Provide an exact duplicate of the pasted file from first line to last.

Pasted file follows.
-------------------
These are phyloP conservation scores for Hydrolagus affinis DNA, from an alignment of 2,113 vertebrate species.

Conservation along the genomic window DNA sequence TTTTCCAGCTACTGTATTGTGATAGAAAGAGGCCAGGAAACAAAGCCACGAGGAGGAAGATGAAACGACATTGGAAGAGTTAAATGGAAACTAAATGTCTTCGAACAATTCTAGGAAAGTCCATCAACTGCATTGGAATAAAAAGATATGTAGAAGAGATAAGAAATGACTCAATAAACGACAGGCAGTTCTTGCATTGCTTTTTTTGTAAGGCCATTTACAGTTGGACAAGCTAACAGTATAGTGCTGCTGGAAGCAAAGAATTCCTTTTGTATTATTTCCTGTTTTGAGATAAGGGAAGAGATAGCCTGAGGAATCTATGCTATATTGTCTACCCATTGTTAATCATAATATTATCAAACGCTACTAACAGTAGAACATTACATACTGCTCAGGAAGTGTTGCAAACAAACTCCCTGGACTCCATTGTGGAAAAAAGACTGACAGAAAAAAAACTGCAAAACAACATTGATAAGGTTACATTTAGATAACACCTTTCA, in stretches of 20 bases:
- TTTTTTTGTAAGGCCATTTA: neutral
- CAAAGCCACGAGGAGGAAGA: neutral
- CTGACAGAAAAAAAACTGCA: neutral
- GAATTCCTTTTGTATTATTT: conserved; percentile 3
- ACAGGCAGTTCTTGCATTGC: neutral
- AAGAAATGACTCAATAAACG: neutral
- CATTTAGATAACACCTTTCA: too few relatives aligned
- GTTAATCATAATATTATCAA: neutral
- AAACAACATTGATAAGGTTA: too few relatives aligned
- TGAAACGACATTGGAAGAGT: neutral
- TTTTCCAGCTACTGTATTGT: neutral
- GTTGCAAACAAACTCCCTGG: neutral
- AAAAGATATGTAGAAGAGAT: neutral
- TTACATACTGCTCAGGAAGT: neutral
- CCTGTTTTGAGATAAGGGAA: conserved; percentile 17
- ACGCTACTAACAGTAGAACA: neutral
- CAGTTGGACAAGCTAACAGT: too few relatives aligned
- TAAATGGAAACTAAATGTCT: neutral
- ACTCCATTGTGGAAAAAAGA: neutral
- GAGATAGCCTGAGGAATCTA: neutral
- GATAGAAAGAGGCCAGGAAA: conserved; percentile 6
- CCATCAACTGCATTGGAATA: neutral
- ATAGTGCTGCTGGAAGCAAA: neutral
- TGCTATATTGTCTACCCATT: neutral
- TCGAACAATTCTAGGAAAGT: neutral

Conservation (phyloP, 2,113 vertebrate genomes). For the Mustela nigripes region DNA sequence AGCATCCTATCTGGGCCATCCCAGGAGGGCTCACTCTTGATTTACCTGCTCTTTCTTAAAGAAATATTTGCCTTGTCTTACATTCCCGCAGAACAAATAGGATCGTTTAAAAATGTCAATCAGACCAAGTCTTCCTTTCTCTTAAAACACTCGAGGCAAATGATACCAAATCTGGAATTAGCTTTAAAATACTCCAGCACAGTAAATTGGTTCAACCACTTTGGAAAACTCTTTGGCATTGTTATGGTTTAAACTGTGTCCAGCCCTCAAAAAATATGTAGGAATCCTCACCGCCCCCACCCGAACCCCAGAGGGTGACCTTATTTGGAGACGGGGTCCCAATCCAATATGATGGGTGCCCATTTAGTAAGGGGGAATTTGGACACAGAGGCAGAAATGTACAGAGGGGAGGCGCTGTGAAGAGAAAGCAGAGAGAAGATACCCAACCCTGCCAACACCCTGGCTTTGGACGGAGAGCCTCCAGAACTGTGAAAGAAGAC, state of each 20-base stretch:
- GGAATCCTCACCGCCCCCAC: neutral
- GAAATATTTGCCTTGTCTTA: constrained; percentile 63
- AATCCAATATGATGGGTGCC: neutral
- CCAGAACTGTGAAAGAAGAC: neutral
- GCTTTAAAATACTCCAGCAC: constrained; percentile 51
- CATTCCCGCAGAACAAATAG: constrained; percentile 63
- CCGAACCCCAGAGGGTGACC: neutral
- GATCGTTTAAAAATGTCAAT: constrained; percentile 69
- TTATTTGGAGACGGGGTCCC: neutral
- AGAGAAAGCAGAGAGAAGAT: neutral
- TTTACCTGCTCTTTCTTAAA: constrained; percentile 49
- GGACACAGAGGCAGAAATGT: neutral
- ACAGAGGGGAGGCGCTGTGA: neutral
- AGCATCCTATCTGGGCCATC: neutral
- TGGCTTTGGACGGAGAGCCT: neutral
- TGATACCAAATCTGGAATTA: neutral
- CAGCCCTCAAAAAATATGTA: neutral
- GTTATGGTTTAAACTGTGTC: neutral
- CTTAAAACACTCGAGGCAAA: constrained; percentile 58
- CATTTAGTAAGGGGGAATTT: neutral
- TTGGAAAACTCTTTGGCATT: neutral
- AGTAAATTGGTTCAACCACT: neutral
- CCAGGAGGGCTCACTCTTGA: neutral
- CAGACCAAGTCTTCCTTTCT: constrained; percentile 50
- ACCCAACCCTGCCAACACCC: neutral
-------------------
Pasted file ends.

These are phyloP conservation scores for Hydrolagus affinis DNA, from an alignment of 2,113 vertebrate species.

Conservation along the genomic window DNA sequence TTTTCCAGCTACTGTATTGTGATAGAAAGAGGCCAGGAAACAAAGCCACGAGGAGGAAGATGAAACGACATTGGAAGAGTTAAATGGAAACTAAATGTCTTCGAACAATTCTAGGAAAGTCCATCAACTGCATTGGAATAAAAAGATATGTAGAAGAGATAAGAAATGACTCAATAAACGACAGGCAGTTCTTGCATTGCTTTTTTTGTAAGGCCATTTACAGTTGGACAAGCTAACAGTATAGTGCTGCTGGAAGCAAAGAATTCCTTTTGTATTATTTCCTGTTTTGAGATAAGGGAAGAGATAGCCTGAGGAATCTATGCTATATTGTCTACCCATTGTTAATCATAATATTATCAAACGCTACTAACAGTAGAACATTACATACTGCTCAGGAAGTGTTGCAAACAAACTCCCTGGACTCCATTGTGGAAAAAAGACTGACAGAAAAAAAACTGCAAAACAACATTGATAAGGTTACATTTAGATAACACCTTTCA, in stretches of 20 bases:
- TTTTTTTGTAAGGCCATTTA: neutral
- CAAAGCCACGAGGAGGAAGA: neutral
- CTGACAGAAAAAAAACTGCA: neutral
- GAATTCCTTTTGTATTATTT: conserved; percentile 3
- ACAGGCAGTTCTTGCATTGC: neutral
- AAGAAATGACTCAATAAACG: neutral
- CATTTAGATAACACCTTTCA: too few relatives aligned
- GTTAATCATAATATTATCAA: neutral
- AAACAACATTGATAAGGTTA: too few relatives aligned
- TGAAACGACATTGGAAGAGT: neutral
- TTTTCCAGCTACTGTATTGT: neutral
- GTTGCAAACAAACTCCCTGG: neutral
- AAAAGATATGTAGAAGAGAT: neutral
- TTACATACTGCTCAGGAAGT: neutral
- CCTGTTTTGAGATAAGGGAA: conserved; percentile 17
- ACGCTACTAACAGTAGAACA: neutral
- CAGTTGGACAAGCTAACAGT: too few relatives aligned
- TAAATGGAAACTAAATGTCT: neutral
- ACTCCATTGTGGAAAAAAGA: neutral
- GAGATAGCCTGAGGAATCTA: neutral
- GATAGAAAGAGGCCAGGAAA: conserved; percentile 6
- CCATCAACTGCATTGGAATA: neutral
- ATAGTGCTGCTGGAAGCAAA: neutral
- TGCTATATTGTCTACCCATT: neutral
- TCGAACAATTCTAGGAAAGT: neutral

Conservation (phyloP, 2,113 vertebrate genomes). For the Mustela nigripes region DNA sequence AGCATCCTATCTGGGCCATCCCAGGAGGGCTCACTCTTGATTTACCTGCTCTTTCTTAAAGAAATATTTGCCTTGTCTTACATTCCCGCAGAACAAATAGGATCGTTTAAAAATGTCAATCAGACCAAGTCTTCCTTTCTCTTAAAACACTCGAGGCAAATGATACCAAATCTGGAATTAGCTTTAAAATACTCCAGCACAGTAAATTGGTTCAACCACTTTGGAAAACTCTTTGGCATTGTTATGGTTTAAACTGTGTCCAGCCCTCAAAAAATATGTAGGAATCCTCACCGCCCCCACCCGAACCCCAGAGGGTGACCTTATTTGGAGACGGGGTCCCAATCCAATATGATGGGTGCCCATTTAGTAAGGGGGAATTTGGACACAGAGGCAGAAATGTACAGAGGGGAGGCGCTGTGAAGAGAAAGCAGAGAGAAGATACCCAACCCTGCCAACACCCTGGCTTTGGACGGAGAGCCTCCAGAACTGTGAAAGAAGAC, state of each 20-base stretch:
- GGAATCCTCACCGCCCCCAC: neutral
- GAAATATTTGCCTTGTCTTA: constrained; percentile 63
- AATCCAATATGATGGGTGCC: neutral
- CCAGAACTGTGAAAGAAGAC: neutral
- GCTTTAAAATACTCCAGCAC: constrained; percentile 51
- CATTCCCGCAGAACAAATAG: constrained; percentile 63
- CCGAACCCCAGAGGGTGACC: neutral
- GATCGTTTAAAAATGTCAAT: constrained; percentile 69
- TTATTTGGAGACGGGGTCCC: neutral
- AGAGAAAGCAGAGAGAAGAT: neutral
- TTTACCTGCTCTTTCTTAAA: constrained; percentile 49
- GGACACAGAGGCAGAAATGT: neutral
- ACAGAGGGGAGGCGCTGTGA: neutral
- AGCATCCTATCTGGGCCATC: neutral
- TGGCTTTGGACGGAGAGCCT: neutral
- TGATACCAAATCTGGAATTA: neutral
- CAGCCCTCAAAAAATATGTA: neutral
- GTTATGGTTTAAACTGTGTC: neutral
- CTTAAAACACTCGAGGCAAA: constrained; percentile 58
- CATTTAGTAAGGGGGAATTT: neutral
- TTGGAAAACTCTTTGGCATT: neutral
- AGTAAATTGGTTCAACCACT: neutral
- CCAGGAGGGCTCACTCTTGA: neutral
- CAGACCAAGTCTTCCTTTCT: constrained; percentile 50
- ACCCAACCCTGCCAACACCC: neutral